Laura Morgan Roberts comes to the University of Virginia Darden School of Business from not far away — last year she taught at Georgetown’s McDonough School of Business. Not only that, but the move is a homecoming for her: Roberts graduated from the UVA College of Arts & Sciences in 1996, earning a bachelor’s in psychology right before she moved to Michigan to begin studying for her Ph.D., which she finished in 2002. “Charlottesville,” she says, “is fantastic. Anytime in Charlottesville for me, is just filled with a lot of nostalgia.”
An author, researcher, and organizational consultant whose research has focused on authenticity, identity, and diversity, Roberts taught a lot of leadership and organizational behavior courses at Georgetown, including Leading Organizational Change. She has been published in over 30 journal articles, book chapters, and edited books, including Race, Work and Leadership: New Perspectives on the Black Experience, which she recently co-edited for Harvard Business Review Press. At Darden, for her first year, she is teaching Negotiations and Talent Management in the executive MBA program, with the expectation that she will teach at least one elective in the MBA program in fall 2020.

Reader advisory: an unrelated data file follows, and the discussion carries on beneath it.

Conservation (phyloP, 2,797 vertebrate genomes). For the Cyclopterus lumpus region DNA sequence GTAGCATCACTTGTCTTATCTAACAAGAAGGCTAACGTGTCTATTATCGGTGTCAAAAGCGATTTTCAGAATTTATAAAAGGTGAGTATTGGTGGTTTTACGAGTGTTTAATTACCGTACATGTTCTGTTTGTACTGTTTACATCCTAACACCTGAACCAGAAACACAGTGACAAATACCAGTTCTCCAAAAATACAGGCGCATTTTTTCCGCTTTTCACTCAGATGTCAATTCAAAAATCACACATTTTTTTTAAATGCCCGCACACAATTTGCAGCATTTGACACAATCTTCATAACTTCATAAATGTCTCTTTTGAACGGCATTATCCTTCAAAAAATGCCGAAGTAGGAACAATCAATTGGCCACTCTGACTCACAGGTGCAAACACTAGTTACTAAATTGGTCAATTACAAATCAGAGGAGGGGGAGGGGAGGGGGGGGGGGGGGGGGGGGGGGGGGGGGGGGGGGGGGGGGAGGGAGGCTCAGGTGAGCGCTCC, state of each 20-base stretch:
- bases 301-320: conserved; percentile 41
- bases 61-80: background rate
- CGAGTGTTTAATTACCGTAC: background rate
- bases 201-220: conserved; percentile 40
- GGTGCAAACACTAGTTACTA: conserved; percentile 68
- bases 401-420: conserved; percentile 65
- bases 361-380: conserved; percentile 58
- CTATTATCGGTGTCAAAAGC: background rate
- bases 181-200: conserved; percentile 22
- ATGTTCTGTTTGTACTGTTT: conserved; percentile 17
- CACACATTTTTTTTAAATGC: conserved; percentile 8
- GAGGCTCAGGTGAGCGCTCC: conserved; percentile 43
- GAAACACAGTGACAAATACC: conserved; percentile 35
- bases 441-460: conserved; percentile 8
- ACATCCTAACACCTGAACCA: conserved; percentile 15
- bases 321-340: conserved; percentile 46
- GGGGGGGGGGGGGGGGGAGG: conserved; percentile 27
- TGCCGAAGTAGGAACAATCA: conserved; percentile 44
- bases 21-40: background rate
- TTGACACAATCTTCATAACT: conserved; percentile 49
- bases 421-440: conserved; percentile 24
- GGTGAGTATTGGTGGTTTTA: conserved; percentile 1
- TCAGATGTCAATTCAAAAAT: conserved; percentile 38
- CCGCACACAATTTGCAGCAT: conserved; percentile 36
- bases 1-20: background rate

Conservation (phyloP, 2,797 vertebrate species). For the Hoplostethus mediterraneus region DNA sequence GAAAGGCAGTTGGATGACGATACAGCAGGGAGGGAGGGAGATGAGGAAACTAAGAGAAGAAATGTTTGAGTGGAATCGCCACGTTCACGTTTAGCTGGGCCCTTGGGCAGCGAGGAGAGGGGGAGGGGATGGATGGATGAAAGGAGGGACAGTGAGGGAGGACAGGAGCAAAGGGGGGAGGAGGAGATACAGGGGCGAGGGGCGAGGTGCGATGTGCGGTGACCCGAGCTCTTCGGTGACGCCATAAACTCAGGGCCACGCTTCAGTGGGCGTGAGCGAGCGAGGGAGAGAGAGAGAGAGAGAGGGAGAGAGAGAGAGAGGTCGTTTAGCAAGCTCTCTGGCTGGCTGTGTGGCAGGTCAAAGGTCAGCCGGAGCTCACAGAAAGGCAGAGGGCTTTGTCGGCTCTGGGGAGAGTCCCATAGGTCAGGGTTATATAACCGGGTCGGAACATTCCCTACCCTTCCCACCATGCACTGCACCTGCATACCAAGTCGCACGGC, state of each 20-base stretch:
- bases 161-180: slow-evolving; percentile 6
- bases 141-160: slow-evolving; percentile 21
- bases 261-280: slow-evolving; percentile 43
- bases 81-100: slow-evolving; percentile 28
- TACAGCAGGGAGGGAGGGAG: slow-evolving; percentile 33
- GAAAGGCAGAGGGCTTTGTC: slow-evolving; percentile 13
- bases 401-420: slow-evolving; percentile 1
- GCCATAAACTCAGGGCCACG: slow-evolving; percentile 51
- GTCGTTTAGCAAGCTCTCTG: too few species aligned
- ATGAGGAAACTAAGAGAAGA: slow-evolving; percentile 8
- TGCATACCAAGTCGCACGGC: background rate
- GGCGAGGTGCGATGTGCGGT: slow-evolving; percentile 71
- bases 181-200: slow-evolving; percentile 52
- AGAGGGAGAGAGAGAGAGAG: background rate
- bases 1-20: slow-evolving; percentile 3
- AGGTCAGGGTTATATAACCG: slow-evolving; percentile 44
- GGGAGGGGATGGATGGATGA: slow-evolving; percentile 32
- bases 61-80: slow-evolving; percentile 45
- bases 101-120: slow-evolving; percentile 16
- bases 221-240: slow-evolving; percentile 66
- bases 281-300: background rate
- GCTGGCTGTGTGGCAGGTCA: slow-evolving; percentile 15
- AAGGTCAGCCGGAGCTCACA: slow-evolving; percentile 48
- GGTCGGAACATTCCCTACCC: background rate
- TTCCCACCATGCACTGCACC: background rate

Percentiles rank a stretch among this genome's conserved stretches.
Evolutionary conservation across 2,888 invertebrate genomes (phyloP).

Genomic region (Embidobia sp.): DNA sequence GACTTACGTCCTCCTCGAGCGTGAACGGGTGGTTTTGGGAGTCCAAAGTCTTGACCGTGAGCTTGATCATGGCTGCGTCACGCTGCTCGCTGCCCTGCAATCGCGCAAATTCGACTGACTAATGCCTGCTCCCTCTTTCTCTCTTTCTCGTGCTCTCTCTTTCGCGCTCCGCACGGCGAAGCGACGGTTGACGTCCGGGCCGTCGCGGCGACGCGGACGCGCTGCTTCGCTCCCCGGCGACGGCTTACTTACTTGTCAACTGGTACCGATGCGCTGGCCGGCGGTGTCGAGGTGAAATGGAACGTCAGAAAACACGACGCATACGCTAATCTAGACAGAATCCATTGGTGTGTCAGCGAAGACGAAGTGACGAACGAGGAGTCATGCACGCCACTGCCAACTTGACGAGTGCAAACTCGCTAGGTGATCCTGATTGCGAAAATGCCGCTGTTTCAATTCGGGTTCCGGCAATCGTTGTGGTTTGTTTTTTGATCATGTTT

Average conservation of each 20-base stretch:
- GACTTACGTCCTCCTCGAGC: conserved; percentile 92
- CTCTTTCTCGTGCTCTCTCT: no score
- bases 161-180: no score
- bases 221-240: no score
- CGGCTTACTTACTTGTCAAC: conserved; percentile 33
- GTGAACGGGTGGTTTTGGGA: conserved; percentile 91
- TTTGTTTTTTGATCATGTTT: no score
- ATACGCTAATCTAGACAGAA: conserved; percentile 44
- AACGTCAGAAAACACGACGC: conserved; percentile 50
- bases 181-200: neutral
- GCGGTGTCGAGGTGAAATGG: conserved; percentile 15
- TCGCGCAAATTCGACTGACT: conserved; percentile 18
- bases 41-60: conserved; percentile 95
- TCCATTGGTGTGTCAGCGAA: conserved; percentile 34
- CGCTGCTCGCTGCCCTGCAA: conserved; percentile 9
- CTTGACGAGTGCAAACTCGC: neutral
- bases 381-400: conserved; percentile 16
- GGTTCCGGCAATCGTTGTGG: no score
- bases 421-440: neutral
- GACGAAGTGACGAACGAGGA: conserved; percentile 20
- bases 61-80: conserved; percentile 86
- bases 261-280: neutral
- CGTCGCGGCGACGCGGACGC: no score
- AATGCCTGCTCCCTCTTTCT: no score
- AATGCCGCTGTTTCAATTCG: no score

“My Darden colleagues are dynamic thought leaders doing lots of interesting, engaging work, especially in topics related to diversity and inclusion,” Roberts tells P&Q. “That is something that is really exciting for me and it creates more opportunities to continue to collaborate and teach in those areas.”
She particularly embraces Darden’s use of the case method. “Teaching by the case method is part of the cornerstone of my teaching technique,” she says. “Because I started my faculty career at HBS, I’ve written cases, and so it’s wonderful to be in an environment where the students and faculty all appreciate the role that the learner plays in helping satiate the process of discovery — and using cases in ways to understand how we can improve individuals and organizational effectiveness.”
Though she’ll begin her Darden career in the executive MBA, with time split between the school’s Charlotteville and Rosslyn campuses, Roberts already feels a part of the school’s tight-knit graduate business community.
“The school as a whole really has a community orientation,” she says, “and the EMBAs are included in that community orientation. It’s one of those schools in which the executive programs are not just off to the side as moneymakers — they are embedded with the learning environment and with the level of engagement on the part of students, faculty, and staff.”